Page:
Every 7-year-old should have their birthday on a Friday.
The school celebration, the weekend ahead — we should just make it mandatory.
As hard as it is to believe that my daughter, Addy, is now less than nine years away from driving and six from the dreaded teenage years, it was surprisingly easy to handle this time around for me.
Maybe that’s because her birthday was somewhat spread out over the course of a weekend. In fact, she even had a fellow newly crowned, 7-year-old friend’s birthday to celebrate, too.
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When you factor in a soccer game at Legacy Park (at high noon on a late-summer, 90-degree day), time with grandma and grandpa, Oktoberfest in downtown Lee’s Summit, a Friday night birthday dinner at Third Street Social and, finally, the actual Sunday afternoon birthday party with friends and family at Miller J. Fields Park — wow.
Like many first-graders, it seems, Addy’s social calendar is an endless stream of gotta-go, hustle and hurry. I remember at one point telling her we needed to read at least one book that weekend. I am hoping that happened at grandma’s house.
During those times, you try to stop — even for a second — to enjoy just a candid or solemn moment with your kiddos. Last weekend, Addy captured that brief moment during the frenzied bustle of Oktoberfest rides and games.
Somewhere in between the second go-round on the Dizzy Dragons and playing a game I like to call “throw the dull dart at the half-inflated balloon” (a successful pop thus earning her a framed “Frozen” photo), Addy stopped in the crowd — surrounded by funnel cakes, cotton candy and crazed kids — to announce “best dad in the world” status to me, adding she wouldn’t “trade me for all the lollipops.”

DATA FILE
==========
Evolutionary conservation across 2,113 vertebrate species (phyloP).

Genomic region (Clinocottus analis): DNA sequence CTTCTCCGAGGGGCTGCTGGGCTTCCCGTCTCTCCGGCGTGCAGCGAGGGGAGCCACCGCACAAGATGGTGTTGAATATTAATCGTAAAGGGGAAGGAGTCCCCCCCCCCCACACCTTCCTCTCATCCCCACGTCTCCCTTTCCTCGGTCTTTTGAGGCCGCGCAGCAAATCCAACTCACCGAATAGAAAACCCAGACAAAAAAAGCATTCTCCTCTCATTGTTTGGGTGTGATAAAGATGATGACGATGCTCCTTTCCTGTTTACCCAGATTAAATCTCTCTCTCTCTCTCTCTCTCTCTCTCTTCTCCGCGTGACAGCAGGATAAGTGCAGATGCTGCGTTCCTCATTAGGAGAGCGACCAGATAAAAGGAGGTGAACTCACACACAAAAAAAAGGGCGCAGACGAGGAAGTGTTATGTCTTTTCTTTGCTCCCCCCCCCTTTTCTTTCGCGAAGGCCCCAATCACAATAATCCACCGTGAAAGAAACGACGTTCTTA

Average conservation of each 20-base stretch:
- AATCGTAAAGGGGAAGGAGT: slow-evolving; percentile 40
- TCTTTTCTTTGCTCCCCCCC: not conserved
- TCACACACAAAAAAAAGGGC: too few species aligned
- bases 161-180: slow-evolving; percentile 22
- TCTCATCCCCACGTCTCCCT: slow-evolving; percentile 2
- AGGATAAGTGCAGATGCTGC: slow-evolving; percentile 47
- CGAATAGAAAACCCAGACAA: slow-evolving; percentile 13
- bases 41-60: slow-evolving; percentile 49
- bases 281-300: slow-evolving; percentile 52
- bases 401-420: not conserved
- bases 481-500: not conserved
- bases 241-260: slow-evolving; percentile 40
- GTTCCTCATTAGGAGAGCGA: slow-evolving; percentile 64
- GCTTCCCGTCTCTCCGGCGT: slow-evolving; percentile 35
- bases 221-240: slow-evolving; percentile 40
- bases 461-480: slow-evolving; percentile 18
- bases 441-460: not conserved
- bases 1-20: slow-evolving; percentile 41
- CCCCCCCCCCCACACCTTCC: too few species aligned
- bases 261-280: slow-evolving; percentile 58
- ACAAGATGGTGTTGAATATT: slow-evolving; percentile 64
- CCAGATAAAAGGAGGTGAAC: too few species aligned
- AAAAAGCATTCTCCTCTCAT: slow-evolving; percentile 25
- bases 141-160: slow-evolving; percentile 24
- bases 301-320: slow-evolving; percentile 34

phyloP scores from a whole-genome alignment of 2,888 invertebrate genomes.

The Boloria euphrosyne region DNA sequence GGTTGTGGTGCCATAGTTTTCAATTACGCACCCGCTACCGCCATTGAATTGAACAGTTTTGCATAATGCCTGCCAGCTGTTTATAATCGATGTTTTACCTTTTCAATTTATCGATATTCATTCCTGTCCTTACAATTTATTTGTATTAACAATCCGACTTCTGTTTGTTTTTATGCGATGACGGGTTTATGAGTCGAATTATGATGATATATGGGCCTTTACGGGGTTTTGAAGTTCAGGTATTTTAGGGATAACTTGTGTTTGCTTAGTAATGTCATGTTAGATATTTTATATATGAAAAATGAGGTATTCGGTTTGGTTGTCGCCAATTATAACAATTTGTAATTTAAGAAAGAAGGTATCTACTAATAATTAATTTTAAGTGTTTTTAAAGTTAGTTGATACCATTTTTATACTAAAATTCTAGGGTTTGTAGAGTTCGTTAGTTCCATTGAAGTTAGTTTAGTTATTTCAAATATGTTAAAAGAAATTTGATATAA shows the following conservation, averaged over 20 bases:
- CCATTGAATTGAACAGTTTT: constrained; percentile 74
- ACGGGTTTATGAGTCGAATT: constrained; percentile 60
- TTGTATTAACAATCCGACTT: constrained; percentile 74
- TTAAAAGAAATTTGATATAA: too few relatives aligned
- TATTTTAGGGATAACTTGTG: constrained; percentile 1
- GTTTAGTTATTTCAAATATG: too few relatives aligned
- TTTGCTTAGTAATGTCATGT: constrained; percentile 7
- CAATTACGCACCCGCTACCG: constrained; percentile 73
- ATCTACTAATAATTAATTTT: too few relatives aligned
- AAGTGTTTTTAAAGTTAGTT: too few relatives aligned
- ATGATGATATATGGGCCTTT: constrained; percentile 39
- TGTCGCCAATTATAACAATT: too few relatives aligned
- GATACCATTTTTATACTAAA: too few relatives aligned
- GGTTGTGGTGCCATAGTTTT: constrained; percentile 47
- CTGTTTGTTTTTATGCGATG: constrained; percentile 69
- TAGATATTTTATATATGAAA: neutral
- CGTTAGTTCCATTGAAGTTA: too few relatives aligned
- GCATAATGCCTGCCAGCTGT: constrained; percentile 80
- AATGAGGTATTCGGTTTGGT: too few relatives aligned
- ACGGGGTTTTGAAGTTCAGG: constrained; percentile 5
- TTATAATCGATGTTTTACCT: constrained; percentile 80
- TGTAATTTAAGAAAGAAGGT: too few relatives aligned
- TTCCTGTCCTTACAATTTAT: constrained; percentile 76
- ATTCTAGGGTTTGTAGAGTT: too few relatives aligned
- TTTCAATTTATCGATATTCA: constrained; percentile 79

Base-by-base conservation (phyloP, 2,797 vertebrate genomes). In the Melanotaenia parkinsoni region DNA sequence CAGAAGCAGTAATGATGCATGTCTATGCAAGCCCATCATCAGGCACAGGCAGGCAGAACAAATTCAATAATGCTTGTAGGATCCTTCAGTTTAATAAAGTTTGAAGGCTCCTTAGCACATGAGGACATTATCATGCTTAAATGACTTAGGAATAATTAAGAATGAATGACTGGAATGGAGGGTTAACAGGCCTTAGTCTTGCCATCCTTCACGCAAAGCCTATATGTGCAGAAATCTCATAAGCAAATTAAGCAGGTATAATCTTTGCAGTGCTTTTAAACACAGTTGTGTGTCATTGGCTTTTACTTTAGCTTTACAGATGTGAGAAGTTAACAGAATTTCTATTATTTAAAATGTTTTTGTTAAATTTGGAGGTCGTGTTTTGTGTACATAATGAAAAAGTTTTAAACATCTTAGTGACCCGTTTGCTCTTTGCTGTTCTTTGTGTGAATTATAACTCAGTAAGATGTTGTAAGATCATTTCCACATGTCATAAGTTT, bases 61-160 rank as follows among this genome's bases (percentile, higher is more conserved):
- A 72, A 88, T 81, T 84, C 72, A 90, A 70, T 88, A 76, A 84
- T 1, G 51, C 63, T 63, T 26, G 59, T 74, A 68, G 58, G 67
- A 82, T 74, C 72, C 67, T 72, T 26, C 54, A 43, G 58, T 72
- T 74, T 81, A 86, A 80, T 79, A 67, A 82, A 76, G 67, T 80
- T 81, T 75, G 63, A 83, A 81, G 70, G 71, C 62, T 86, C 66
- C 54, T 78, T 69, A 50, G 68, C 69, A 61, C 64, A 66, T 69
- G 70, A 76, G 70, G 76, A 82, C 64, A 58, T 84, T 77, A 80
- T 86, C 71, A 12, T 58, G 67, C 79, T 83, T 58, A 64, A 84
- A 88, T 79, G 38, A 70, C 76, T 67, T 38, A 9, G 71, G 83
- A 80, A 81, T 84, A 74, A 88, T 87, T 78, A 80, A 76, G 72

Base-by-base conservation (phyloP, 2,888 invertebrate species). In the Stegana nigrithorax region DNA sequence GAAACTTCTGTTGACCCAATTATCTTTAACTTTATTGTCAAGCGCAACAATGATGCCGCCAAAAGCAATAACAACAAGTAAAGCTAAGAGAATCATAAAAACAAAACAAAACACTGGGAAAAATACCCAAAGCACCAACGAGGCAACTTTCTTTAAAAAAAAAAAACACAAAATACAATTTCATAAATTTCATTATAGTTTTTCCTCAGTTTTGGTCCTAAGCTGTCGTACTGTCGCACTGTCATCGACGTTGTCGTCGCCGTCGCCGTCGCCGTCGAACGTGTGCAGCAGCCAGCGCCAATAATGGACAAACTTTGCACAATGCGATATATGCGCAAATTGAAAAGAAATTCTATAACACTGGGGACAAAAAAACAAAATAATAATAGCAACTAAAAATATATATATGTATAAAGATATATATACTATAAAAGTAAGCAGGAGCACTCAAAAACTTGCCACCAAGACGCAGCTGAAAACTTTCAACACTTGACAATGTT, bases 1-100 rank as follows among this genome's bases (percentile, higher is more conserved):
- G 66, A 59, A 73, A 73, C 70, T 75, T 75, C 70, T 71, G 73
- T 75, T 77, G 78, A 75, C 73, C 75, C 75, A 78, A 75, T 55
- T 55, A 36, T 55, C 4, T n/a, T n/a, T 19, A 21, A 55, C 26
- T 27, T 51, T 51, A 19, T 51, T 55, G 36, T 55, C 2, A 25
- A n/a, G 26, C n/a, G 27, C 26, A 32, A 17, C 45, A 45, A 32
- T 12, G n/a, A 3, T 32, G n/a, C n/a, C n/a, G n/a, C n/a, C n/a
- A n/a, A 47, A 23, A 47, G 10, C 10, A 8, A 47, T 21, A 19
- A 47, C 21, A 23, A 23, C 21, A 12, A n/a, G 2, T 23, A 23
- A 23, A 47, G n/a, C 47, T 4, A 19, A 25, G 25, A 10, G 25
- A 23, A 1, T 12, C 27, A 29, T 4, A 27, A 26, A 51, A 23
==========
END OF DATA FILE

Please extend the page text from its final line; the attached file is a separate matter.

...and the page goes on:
Now, Addy’s declarations have been well documented — always highly entertaining, usually frank, and often with the sincerity a 6- or 7-year-old cannot help but exhibit.
This one caught me off guard because of her laser focus just a minute earlier on what ride or $5 game we were headed to next.
Sometimes she has an end game to such pronouncements. Sometimes, she’s a little tired. I won’t ever question it too much. I told her she was a constant source of amusing non-sequiturs. Then, of course, I tried to explain that one to her.
Watching Addy and her friends interact at her birthday recently reminded me just how special, how meaningful, these years are and will be for her. She’s learning to interact, to have fun, to pick her battles, to just outright battle, to share, to be kind, and to expect kindness in return.
If she can remember to charge her Chromebook, ask her parents to sign whatever weekly form has come home, and to turn in her library books, I will declare victory. She’s 7 — and I have to remember that.
Lee’s Summit resident John Beaudoin writes about city and civic issues, people and personalities around town. Reach him at email@example.com.